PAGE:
The internal governance arrangements of the eight approved regulators undoubtedly seems like very dry and unimportant stuff to the vast majority of practitioners, but it matters – a lot – to the regulators themselves and those tasked with overseeing them. It should not be forgotten that in the days before separate regulatory arms, the perception that the likes of the Law Society and Bar Council were putting their members’ interests ahead of the public’s was a significant driver for change.
So the punch-up we have witnessed over the past fortnight (and by the standards of this world, a punch-up is exactly what it has been) is fascinating for regulation geeks such as myself. First to come out swinging was Law Society President Robert Heslett in his much-reported speech to Said Business School in Oxford. Though the language about threats to independence and the LSB’s powers is somewhat coded (as a result of a late redraft, we understand), he sent a clear message to the Legal Services Board (LSB) to back off.
LSB chairman David Edmonds is not a man to go down easily, however, and used an address to a Law Society Council meeting no less to deliver his counter-punch, casting doubt on how the society is going about its relationship with the Solicitors Regulation Authority (SRA) and feeling the need to warn council members against trying to exert any control over their regulatory arm.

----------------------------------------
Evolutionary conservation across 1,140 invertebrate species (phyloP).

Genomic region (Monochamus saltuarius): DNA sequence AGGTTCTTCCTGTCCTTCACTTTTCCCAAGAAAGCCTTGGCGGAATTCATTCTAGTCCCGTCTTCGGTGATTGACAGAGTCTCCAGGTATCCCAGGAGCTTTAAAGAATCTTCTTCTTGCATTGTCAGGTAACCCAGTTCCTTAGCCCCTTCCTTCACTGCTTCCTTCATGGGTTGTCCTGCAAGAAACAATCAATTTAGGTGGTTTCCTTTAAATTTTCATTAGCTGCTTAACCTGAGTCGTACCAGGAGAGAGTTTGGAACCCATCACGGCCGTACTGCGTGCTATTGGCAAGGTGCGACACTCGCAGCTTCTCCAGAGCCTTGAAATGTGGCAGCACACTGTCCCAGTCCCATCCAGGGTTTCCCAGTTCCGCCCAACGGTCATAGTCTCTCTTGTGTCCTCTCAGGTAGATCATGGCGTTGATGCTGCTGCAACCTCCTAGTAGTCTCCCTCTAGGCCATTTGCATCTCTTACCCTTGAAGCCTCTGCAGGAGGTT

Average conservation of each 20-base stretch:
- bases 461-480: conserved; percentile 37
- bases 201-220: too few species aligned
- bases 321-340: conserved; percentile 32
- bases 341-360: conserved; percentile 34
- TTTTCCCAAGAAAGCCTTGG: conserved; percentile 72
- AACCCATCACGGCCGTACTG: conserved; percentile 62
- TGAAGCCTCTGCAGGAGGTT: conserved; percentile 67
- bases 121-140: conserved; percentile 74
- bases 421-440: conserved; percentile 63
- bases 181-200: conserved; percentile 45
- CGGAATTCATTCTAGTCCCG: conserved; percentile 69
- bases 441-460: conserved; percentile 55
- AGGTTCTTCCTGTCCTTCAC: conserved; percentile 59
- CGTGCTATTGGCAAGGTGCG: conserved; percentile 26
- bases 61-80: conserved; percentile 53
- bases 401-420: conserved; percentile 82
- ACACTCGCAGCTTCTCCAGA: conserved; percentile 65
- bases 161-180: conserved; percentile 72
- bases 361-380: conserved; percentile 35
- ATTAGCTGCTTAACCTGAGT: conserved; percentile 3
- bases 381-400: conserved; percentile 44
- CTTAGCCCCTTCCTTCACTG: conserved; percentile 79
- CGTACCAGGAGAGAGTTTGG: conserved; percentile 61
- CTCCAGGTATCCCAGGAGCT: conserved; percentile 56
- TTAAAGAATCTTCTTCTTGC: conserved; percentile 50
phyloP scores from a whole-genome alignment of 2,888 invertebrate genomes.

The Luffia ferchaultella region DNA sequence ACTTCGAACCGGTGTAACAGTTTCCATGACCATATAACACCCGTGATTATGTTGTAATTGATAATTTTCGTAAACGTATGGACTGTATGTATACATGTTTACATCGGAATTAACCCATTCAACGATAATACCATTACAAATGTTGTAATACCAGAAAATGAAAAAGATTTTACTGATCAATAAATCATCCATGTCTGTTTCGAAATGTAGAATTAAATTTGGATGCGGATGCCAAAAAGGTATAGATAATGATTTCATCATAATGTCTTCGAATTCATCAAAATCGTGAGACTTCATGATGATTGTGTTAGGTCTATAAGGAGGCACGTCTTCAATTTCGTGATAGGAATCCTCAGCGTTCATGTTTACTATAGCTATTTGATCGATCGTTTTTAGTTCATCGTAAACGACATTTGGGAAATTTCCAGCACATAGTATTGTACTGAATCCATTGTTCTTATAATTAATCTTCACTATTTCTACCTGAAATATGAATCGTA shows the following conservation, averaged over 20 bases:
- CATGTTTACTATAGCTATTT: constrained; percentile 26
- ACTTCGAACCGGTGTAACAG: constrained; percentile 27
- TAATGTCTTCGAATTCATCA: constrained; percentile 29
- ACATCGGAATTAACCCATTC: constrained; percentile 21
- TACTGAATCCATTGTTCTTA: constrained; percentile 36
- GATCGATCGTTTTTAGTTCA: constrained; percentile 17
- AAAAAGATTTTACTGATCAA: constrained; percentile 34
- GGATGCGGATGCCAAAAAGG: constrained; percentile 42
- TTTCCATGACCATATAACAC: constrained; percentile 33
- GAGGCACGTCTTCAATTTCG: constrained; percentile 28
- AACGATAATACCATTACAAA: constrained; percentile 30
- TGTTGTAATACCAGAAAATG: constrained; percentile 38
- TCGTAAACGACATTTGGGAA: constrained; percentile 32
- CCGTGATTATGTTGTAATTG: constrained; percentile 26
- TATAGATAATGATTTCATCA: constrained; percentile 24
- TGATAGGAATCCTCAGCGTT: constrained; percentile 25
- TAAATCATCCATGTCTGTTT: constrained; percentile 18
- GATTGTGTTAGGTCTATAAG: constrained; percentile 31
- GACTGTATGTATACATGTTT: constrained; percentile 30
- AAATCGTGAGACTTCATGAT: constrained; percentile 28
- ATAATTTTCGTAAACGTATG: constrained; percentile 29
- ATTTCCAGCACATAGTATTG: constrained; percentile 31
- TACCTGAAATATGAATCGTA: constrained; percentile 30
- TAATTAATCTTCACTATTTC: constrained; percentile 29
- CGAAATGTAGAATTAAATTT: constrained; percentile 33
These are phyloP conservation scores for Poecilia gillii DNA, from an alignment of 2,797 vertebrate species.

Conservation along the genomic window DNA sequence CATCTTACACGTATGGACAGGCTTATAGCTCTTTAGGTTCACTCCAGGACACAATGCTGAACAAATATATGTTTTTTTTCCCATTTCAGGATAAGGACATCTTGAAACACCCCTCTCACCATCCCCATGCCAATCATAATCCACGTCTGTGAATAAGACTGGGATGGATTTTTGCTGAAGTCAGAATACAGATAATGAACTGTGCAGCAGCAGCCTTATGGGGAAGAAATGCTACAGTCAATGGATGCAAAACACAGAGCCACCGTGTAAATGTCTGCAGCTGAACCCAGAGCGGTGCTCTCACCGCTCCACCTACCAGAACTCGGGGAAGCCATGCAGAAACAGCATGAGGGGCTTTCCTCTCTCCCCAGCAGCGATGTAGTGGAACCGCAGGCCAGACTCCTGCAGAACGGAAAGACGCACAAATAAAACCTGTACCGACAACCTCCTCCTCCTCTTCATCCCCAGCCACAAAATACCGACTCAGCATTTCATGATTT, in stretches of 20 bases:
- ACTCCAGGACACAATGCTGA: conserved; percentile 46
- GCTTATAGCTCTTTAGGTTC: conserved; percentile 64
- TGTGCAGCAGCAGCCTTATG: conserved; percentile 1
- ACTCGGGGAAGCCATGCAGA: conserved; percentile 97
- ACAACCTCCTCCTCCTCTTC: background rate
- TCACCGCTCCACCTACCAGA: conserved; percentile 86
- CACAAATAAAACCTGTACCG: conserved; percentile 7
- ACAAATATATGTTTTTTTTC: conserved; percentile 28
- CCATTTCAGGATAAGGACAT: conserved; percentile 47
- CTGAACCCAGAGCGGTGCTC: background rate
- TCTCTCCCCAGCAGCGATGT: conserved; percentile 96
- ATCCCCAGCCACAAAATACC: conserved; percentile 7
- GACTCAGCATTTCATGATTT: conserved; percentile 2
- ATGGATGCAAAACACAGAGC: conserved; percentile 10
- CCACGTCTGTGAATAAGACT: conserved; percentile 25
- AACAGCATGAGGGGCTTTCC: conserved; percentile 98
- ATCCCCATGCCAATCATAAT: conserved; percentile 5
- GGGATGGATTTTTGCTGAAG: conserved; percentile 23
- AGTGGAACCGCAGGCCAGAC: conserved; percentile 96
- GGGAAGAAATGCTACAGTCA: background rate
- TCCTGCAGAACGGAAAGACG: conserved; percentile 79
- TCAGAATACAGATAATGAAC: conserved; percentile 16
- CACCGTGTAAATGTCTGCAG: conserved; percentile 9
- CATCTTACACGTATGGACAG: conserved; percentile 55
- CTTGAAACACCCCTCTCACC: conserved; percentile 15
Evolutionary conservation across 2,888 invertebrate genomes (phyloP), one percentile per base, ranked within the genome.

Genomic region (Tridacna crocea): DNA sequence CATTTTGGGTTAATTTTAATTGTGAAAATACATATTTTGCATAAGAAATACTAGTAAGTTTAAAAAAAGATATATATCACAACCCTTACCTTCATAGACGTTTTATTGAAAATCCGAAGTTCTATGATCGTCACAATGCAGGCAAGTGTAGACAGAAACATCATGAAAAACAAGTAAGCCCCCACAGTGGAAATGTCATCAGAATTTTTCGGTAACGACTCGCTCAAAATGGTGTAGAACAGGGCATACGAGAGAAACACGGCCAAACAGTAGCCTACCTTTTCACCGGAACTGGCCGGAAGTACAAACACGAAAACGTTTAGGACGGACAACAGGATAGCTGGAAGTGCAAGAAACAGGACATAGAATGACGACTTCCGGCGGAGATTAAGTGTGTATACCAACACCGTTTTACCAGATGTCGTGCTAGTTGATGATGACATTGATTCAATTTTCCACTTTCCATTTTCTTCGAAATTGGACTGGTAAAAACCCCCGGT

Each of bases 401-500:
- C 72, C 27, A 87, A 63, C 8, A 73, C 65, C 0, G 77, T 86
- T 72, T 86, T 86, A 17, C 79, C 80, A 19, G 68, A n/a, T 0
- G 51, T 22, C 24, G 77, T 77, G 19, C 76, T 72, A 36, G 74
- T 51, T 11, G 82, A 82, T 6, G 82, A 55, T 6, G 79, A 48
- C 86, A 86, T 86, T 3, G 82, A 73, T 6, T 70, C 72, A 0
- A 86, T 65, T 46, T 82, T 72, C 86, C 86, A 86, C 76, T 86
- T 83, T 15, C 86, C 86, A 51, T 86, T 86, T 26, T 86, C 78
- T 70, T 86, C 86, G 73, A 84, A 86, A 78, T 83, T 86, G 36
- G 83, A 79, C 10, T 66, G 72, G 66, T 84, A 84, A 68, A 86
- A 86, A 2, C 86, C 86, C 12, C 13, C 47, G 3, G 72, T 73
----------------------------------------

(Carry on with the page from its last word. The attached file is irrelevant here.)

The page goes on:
The unexpected follow-up came less than a week later from Dr Dianne Hayter, chairwoman of the Legal Services Consumer Panel. Not only did she criticise the society for failing to deliver on time its certificate of compliance with the LSB’s internal governance rules, but she also indicated that she is not prepared to wait until the terms of the current members expire in 2013 for there to be a lay majority on the SRA board. She urged the LSB to be tough – will its hierarchy be stung by the implication that they are not at the moment?
From the outside this looks like the super-regulator and the big beast of those it oversees sending warning shots whistling past each other’s bows. The LSB, remember, is still finding its feet – it only assumed its full powers less than six months ago and there has long been a concern that the board will use constant activity as a way to justify its existence. Certainly many have struggled to keep up with the stream of consultations and the like over the past 18 months. Equally there is no longer any secret in the fact that there have been considerable tensions between the Law Society and SRA over the years (an experience not seemingly shared by any of the other regulators, it is worth noting).
But then this is the new reality of legal regulation. The whole point of the Legal Services Act is to change the way things are done in the profession. Lawyers are no longer masters of their own destiny – not that they really were before the LSB came on the scene, but it seemed more like it. The sooner they realise this, the better.